See you in Detroit. See you in Saugatuck this summer.
It is great to see so many people I consider close friends and colleagues featured in the piece as well. We really have something special here in Michigan. In fact it has inspired me to coin a new slogan.
“Michigan public education: #42 in per pupil funding, #1 in heart!”
I started teaching in January of 1995. This is who I thought I needed to be in the classroom and to some extent it was required. I took over a fourth grade classroom for a retiring teacher who had taken every Monday and Friday off the entire first semester. When I had been there eight days, it was the longest stretch of consistency these kids had had all year.
If I wasn’t being Sergeant Hulka from Stripes I was coaching like Bo Schembechler. I had high expectations. I was loud with very low tolerance. I expected my students to be exactly like I had been. Do what I ask when I ask it with few questions…It wasn’t very fun. I wondered how I would ever endure 30 more years of this.
In 1998 I faced what I figured would be a “make or break” task. I would be teaching a 5-6 split. I would have six 6th graders who all were academically gifted in one way or the other and seventeen fifth graders who hadn’t been selected for the previous year’s 4-5 split, primarily due to academics. How was I going to tackle this?
This is what I discovered when I started using project based learning with the sixth graders….primarily to keep them occupied while I tried to get my 5th graders ready for the state assessment….MEAP test. That approach overtook my teaching that year and by June all kids were working on all kinds of projects and learning together in so many ways. It also became one of my favorite years of my career. You can smile and cheer instead of bark and gripe when your kids are constantly engaged.
I have also discovered that everything we need to know about engaging learners is in an 80s movie somewhere.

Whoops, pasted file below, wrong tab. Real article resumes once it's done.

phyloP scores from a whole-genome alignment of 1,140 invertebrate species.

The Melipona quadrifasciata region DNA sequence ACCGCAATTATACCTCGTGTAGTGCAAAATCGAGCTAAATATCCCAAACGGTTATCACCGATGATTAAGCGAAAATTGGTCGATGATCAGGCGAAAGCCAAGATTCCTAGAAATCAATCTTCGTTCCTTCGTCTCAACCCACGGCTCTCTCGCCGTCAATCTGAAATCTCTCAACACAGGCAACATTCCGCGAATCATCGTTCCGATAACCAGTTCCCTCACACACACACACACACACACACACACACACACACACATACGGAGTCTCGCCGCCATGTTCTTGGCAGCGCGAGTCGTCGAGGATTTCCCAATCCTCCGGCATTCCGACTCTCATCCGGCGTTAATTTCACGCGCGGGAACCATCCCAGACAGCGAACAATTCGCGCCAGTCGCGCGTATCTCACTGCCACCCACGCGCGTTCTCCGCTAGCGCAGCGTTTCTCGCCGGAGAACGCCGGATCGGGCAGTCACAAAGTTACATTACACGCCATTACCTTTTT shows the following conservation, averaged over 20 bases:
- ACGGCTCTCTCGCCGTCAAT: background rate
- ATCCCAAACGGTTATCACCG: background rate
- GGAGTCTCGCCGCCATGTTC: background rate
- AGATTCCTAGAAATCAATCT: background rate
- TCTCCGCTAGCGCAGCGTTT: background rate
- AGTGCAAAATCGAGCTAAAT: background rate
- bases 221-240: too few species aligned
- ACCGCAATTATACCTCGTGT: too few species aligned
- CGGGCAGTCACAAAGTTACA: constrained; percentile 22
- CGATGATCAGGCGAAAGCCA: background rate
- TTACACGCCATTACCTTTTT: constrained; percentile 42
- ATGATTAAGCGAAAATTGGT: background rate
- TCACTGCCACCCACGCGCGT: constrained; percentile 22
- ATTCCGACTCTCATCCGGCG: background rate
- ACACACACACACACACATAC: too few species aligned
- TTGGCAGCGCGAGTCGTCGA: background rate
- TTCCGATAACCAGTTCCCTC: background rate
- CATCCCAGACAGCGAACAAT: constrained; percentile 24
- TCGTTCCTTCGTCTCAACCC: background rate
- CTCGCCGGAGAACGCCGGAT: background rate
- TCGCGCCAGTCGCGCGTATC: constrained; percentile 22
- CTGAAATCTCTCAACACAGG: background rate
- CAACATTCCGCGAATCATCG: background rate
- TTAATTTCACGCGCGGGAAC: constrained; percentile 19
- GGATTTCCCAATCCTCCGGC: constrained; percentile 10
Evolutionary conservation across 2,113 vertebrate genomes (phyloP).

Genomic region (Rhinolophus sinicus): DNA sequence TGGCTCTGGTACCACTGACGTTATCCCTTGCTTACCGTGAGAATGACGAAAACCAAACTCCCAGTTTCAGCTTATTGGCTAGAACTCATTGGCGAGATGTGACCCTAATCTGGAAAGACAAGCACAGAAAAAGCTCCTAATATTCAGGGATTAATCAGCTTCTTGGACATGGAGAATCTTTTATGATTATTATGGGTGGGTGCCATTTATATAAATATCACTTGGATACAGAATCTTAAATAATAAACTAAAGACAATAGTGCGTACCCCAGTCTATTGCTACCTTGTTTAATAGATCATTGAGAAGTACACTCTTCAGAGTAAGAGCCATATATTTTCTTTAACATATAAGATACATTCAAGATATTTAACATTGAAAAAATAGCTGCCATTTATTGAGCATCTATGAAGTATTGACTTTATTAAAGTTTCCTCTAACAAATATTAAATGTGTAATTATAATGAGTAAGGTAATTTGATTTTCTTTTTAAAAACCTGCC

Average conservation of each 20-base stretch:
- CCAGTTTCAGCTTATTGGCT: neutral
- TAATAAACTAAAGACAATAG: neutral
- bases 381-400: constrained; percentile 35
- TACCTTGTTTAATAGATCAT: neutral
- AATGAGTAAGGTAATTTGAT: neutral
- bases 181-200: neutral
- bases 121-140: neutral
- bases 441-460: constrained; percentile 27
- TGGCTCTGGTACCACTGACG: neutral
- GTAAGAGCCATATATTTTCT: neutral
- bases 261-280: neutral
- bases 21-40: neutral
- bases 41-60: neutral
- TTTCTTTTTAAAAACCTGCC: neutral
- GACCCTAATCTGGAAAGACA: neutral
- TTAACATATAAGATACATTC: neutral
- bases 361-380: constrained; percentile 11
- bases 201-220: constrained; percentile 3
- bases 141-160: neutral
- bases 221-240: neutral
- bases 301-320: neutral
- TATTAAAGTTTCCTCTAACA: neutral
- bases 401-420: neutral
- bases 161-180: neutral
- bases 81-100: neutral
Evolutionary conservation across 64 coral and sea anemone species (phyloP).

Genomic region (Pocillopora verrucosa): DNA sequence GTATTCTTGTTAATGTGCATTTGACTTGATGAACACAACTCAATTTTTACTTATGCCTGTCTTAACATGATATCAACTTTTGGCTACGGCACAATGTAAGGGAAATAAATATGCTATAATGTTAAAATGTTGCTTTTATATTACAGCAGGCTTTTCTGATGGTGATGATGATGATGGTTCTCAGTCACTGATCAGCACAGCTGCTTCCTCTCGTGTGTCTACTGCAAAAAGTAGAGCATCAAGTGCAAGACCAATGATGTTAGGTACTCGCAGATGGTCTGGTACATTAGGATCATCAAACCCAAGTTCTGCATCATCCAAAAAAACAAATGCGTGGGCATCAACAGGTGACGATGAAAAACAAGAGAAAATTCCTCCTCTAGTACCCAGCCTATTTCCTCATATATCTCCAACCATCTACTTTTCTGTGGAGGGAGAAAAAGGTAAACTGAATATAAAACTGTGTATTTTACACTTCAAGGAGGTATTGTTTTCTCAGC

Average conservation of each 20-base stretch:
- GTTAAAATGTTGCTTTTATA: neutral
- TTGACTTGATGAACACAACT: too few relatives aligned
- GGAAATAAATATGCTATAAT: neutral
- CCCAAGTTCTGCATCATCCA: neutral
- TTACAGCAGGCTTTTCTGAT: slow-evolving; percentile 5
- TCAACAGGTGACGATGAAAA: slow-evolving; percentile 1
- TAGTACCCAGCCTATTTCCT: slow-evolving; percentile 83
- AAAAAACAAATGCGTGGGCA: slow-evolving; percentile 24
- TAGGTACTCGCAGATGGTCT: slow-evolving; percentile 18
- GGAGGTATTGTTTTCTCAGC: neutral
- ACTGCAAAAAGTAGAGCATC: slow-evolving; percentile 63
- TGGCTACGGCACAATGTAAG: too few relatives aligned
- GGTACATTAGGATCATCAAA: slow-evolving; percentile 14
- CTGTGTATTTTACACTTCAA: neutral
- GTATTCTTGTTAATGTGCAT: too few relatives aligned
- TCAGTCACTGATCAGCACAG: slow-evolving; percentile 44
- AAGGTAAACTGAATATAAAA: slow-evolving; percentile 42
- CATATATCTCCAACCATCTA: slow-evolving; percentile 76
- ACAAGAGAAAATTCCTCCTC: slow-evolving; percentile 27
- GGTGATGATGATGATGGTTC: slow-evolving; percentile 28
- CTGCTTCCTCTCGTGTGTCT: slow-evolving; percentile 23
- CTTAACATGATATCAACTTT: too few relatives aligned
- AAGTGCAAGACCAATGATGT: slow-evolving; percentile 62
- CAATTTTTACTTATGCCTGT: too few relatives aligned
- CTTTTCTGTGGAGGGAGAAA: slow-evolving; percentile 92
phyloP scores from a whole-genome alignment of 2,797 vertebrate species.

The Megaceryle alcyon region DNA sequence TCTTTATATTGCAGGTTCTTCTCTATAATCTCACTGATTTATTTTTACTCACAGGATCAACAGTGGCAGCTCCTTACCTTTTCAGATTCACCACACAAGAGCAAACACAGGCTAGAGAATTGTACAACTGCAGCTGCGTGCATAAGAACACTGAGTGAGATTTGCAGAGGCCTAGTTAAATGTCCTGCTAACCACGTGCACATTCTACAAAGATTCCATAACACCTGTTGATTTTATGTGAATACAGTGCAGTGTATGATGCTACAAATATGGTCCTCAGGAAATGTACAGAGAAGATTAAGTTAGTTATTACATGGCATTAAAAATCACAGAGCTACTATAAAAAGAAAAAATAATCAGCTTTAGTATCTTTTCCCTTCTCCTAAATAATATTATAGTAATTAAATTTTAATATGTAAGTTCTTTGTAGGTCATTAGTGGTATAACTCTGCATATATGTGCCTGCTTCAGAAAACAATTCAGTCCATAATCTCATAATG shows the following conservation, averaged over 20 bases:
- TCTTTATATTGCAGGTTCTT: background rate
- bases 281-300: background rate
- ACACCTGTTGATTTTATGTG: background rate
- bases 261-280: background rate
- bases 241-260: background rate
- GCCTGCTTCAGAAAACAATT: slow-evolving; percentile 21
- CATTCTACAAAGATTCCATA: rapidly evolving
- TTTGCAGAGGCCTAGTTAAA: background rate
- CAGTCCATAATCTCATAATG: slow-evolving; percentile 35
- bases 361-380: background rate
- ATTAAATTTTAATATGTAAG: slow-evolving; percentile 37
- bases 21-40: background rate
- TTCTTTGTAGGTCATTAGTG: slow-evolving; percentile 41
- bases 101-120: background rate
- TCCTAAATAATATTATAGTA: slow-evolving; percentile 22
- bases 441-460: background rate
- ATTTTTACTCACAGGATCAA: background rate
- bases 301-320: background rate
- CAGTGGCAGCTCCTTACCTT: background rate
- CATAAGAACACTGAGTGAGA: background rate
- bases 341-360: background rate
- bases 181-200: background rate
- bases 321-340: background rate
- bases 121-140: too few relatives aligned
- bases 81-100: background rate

I present to you the ultimate piece of educational technology. Just watch this trailer and think about how this phone booth does exactly what we want our technology to do. These guys have incredible access to primary sources and get to witness history. It is total immersion in content.
If you remember how the film ends, these two put on an amazing rock concert-like oral report. They had the tools to gather information and then presented in a way that expressed the learning through their skills as rock and rollers.
The next step is to value the time together. We can not monopolize the time. Jeff Spicoli actually makes a great point in the following clip from Fast Times at Ridgemont High. Mr. Hand shouldn’t be the only one having all of the fun…if we can call it that.
There is probably a better way to set up a “feast on our time” though.
Kids love to the make stuff. It’s our job though to channel that energy into the right opportunities. Gary and Wyatt learned the hard way about being responsible with tools. Okay….this 3d printer might trump the phone booth for top tech honors but we are still talking abouttechnology being used educationally! Weird Science brings one more thought to mind. Did these “two guys” grow up to the “Two Guys and some iPads” that host a fabulous Google Hangout on Tuesday nights and are augmented reality ninjas?
Kids love to mess with stuff…even back in 1983 they were monkeying with NORAD and its super sophisticated computer the WOPR. Then in 1986 a kid who looked a lot like the War Games kid was hacking his high school attendance computer so he could go to the museum and a Cubs game. Poor Ferris. He asked for car and got a computer. Talk about being born under a bad sign. But….he had Internet in 1986. That’s not all bad. I wonder if David Jakes ever bumped into Ferris’ principal Ed Rooney in any Suburban Chicago educational circles. Rooney could have learned a lot from Jakes.
One of the hardest concepts for me to get my head around was the idea everything cannot be the same for every kid. Adam Bellow mentioned it at MACUL, the idea of an IEP, or individualized plan for every kid.
So, here is your opportunity to do just that. Pick one character from the Breakfast Club: Bender the Criminal, Andrew the athlete, Allison the basket case, Claire the Princess, or Brian the Brain and design some engaging learning activities for them.
Great things are happening in the classrooms across Michigan and many educators are realizing they have the tools to tell their own stories. We are no longer at the mercy of how politicians or portray us or what stories the media chooses to tell.
The #MichEd Video Challenge is aimed at collecting all of the awesomeness in one spot. Please consider sharing the great things you are doing with your students. We must tell our own stories. We are the only ones who really know how they go.
It’s a rainy Wednesday with the threat of snow showers this afternoon in Michigan. Yuck! Luckily when I checked Facebook this morning, Patti Harju had posted this fabulous video from a group of Michigan kids.
I hope it adds as much “Happy” to your day as it did mine!